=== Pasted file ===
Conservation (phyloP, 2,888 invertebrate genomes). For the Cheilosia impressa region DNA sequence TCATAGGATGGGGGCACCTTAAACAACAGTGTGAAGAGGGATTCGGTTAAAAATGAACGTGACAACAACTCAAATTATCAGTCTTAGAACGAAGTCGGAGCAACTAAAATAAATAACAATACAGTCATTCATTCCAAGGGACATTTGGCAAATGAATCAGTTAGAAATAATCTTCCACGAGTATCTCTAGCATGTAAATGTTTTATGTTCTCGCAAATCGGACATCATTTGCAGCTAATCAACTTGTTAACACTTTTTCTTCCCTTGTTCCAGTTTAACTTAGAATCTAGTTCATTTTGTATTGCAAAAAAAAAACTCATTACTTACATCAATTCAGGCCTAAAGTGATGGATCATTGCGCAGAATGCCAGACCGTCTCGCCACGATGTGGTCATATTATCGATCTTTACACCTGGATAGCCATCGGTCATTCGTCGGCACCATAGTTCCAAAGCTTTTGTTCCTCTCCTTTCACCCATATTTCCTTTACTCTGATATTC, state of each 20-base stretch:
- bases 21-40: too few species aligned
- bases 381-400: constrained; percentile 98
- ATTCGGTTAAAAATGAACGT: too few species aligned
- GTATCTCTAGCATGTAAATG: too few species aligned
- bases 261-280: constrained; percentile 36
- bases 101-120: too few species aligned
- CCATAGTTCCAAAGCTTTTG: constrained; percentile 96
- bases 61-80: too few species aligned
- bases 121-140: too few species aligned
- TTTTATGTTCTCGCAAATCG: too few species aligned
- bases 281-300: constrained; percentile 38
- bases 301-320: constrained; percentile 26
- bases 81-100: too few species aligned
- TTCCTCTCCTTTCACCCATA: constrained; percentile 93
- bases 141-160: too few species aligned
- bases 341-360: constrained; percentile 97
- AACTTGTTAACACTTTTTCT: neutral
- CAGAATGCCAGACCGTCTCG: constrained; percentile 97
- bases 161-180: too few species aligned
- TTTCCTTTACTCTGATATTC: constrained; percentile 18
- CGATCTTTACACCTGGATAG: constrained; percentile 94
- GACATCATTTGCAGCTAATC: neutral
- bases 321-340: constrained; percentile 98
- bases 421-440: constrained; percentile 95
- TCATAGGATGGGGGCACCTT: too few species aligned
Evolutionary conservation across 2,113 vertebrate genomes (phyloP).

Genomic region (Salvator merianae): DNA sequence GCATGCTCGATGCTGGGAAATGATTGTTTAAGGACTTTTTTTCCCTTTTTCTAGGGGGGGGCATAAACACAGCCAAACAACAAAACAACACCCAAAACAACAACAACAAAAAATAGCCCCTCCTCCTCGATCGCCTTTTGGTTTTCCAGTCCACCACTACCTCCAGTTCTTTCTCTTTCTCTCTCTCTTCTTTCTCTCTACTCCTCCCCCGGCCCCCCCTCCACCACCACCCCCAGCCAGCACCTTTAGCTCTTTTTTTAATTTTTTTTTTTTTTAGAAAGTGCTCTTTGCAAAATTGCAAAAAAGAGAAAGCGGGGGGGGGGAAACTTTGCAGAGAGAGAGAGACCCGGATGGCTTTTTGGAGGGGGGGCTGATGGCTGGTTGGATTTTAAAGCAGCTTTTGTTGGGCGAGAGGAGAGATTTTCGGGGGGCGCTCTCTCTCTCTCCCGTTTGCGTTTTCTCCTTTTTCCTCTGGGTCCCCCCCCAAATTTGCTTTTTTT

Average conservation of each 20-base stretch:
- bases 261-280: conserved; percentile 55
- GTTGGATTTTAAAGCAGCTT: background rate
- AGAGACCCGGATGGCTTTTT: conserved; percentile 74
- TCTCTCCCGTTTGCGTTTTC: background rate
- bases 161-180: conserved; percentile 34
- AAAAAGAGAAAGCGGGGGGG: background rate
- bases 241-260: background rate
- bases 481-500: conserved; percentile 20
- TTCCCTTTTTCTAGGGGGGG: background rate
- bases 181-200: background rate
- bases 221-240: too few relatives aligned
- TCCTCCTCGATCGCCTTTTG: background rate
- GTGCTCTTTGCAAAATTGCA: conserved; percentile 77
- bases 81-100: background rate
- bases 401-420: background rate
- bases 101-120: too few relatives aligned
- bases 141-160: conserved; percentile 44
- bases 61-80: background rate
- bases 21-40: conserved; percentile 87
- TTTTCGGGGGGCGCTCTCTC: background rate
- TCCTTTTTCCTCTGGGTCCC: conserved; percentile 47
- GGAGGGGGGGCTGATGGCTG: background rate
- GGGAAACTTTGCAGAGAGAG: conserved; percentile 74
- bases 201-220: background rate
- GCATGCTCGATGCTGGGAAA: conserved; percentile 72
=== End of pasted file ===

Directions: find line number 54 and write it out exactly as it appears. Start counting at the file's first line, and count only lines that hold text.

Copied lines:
- GCATGCTCGATGCTGGGAAA: conserved; percentile 72